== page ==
State ex rel. DeWine
v.
a & L Salvage

Not overruled or negatively treated on appealinfoCoverage
Court of Appeals of Ohio, Seventh District, Columbiana County.Feb 19, 2013
987 N.E.2d 307 (Ohio Ct. App. 2013)

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No. 11 CO 39.

2013-02-19

STATE of Ohio ex rel. Michael DeWINE, Attorney General, Plaintiff–Appellee, v. A & L SALVAGE, et al., Defendants–Appellants.

Michael DeWine, Attorney General, Nicholas Bryan, Robert Moormann, Assistant Attorneys General, Columbus, OH, for Plaintiff–Appellee. John Bosco, Willowick, OH, for Defendant–Appellant.



Michael DeWine, Attorney General, Nicholas Bryan, Robert Moormann, Assistant Attorneys General, Columbus, OH, for Plaintiff–Appellee. John Bosco, Willowick, OH, for Defendant–Appellant.
MARY DeGENARO, P.J., JOSEPH J. VUKOVICH, J., and CHERYL L. WAITE, J.


OPINION


VUKOVICH, J.


{¶ 1} Defendant-appellant A & L Salvage, LLC appeals from the damages order issued by the Columbiana County Court of Common Pleas. The court ordered A & L Salvage to pay plaintiff-appellee State of Ohio, Ohio Attorney General (referred to as the state), $10,632,679.78 for damages and penalties and also ordered A & L Salvage to transfer and record a 99 year lease for all gas, oil, coal and/or other mineral rights on or under any real property owned by A & L Salvage to the Ohio Environmental Protection Agency (Ohio EPA).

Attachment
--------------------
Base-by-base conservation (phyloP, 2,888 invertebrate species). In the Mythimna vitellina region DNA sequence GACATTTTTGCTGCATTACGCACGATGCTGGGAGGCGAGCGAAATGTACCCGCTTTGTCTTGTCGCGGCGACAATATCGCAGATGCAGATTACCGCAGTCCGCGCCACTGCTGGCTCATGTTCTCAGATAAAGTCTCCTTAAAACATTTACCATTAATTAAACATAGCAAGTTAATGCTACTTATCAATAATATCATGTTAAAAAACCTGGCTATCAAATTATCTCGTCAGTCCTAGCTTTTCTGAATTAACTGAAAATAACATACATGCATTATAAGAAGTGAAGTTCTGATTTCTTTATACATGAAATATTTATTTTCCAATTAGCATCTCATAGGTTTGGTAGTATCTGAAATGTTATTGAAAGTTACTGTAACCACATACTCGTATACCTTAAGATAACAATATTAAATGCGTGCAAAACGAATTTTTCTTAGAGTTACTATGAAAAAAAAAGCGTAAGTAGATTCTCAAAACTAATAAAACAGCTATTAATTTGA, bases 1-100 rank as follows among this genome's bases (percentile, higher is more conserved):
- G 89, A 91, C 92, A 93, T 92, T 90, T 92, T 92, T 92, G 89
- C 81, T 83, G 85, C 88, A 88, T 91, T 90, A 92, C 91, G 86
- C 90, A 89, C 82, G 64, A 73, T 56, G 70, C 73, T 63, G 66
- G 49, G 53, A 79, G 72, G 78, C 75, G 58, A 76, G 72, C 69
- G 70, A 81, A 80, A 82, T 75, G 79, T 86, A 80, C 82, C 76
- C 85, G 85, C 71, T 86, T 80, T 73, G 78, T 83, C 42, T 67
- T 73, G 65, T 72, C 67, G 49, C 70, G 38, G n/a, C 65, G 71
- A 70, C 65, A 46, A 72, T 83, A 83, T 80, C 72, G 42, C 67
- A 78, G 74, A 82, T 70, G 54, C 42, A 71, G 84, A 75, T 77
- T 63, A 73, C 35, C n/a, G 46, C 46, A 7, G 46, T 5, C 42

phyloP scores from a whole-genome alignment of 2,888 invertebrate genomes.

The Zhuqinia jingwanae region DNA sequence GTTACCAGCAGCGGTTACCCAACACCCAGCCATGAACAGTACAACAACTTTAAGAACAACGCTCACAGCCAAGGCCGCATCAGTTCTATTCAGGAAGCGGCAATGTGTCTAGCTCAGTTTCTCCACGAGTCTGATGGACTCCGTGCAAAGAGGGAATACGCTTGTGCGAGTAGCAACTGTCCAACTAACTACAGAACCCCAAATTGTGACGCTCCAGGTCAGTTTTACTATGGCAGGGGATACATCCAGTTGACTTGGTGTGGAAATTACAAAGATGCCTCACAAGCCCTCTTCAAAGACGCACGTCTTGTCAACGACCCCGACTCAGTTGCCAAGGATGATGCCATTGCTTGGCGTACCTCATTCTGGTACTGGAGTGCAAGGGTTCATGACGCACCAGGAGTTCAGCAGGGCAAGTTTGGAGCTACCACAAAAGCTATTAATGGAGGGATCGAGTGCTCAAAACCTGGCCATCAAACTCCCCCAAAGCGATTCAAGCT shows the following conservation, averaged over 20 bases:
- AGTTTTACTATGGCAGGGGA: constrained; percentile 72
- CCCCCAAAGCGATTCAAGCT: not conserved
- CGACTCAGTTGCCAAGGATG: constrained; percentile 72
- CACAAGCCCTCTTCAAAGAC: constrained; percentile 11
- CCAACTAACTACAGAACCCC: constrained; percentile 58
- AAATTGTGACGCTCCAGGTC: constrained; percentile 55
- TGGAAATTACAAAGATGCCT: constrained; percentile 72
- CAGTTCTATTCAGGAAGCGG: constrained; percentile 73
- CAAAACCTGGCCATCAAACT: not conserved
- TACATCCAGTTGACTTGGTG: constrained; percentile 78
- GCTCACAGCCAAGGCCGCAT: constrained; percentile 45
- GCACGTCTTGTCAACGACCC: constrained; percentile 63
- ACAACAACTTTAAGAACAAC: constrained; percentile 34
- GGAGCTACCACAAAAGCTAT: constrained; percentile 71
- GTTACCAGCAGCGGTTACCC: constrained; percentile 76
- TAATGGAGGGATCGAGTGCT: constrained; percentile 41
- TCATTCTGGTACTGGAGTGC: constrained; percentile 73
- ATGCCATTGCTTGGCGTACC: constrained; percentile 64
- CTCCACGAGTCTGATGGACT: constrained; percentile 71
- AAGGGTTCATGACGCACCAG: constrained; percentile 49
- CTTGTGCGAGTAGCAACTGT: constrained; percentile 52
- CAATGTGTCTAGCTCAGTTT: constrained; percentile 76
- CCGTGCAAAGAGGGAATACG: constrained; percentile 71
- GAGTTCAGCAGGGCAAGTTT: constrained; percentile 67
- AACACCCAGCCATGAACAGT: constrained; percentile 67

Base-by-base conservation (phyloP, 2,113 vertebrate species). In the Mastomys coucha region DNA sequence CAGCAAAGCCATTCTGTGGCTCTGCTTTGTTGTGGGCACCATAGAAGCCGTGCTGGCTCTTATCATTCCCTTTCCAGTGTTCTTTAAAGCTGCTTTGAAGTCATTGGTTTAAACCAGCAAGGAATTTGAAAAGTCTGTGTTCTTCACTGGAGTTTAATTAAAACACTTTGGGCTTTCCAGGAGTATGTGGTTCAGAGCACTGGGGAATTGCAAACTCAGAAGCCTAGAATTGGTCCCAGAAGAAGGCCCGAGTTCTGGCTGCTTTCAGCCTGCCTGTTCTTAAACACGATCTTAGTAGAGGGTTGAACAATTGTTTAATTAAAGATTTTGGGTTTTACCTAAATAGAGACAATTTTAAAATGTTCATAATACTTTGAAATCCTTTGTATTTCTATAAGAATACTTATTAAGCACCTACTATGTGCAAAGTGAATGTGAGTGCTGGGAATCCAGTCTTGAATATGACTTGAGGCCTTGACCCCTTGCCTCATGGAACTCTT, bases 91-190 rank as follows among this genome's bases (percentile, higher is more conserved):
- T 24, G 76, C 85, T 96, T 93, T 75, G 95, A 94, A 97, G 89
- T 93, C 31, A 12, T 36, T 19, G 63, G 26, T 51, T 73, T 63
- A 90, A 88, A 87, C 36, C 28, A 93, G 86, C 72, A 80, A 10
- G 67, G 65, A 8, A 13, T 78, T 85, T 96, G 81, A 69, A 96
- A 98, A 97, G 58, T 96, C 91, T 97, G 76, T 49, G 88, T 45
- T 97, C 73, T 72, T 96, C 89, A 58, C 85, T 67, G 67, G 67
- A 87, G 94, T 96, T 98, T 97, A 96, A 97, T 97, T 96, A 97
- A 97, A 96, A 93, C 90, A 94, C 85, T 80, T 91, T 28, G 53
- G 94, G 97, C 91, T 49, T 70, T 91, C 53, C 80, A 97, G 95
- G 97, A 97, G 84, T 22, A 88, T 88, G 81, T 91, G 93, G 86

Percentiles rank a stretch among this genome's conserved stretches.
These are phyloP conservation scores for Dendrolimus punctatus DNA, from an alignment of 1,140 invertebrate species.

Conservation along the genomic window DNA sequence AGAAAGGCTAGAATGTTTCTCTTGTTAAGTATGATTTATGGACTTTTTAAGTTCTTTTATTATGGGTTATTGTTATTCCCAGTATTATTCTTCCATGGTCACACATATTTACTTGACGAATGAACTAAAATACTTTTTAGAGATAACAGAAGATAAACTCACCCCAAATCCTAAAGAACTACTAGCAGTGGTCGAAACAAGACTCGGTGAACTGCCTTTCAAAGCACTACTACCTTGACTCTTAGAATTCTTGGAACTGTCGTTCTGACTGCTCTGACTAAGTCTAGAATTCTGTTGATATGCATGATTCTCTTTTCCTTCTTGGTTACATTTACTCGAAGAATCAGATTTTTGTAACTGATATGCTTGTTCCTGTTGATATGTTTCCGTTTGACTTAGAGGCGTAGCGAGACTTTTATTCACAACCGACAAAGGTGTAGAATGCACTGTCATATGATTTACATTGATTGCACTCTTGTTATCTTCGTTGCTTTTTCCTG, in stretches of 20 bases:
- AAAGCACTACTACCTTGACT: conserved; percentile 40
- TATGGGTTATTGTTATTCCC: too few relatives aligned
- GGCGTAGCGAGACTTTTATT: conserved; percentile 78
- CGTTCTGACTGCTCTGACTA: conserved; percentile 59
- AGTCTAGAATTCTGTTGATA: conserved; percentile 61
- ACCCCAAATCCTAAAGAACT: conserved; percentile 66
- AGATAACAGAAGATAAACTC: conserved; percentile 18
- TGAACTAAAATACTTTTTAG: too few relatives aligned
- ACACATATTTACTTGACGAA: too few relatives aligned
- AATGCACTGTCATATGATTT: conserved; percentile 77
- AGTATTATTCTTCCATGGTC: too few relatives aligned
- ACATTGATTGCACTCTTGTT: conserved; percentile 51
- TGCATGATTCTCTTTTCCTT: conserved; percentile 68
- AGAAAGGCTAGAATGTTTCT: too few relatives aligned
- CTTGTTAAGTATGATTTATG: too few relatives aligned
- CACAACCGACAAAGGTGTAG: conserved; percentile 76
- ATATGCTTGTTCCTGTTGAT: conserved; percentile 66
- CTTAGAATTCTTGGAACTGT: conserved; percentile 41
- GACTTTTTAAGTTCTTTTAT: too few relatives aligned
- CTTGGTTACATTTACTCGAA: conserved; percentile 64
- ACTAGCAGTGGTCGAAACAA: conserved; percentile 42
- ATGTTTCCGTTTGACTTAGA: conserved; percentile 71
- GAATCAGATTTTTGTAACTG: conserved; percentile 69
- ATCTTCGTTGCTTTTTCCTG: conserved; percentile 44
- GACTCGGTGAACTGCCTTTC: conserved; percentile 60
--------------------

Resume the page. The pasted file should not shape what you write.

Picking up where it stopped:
{¶ 2} A & L Salvage argues that the trial court has no authority to order A & L Salvage to execute a lease for the oil, gas, coal and mineral rights because such relief was not sought in the complaint or in the motion for default judgment. A & L Salvage also attacks the trial court's civil penalties order by asserting it is excessive and not supported by the record.

{¶ 3} The state disputes both of these positions. It contends that the motion for default judgment clearly demanded “payments, signing bonus' and royalties received from” A & L Salvage's oil, gas and mineral rights. Furthermore, it contends that the record supports the civil penalties award.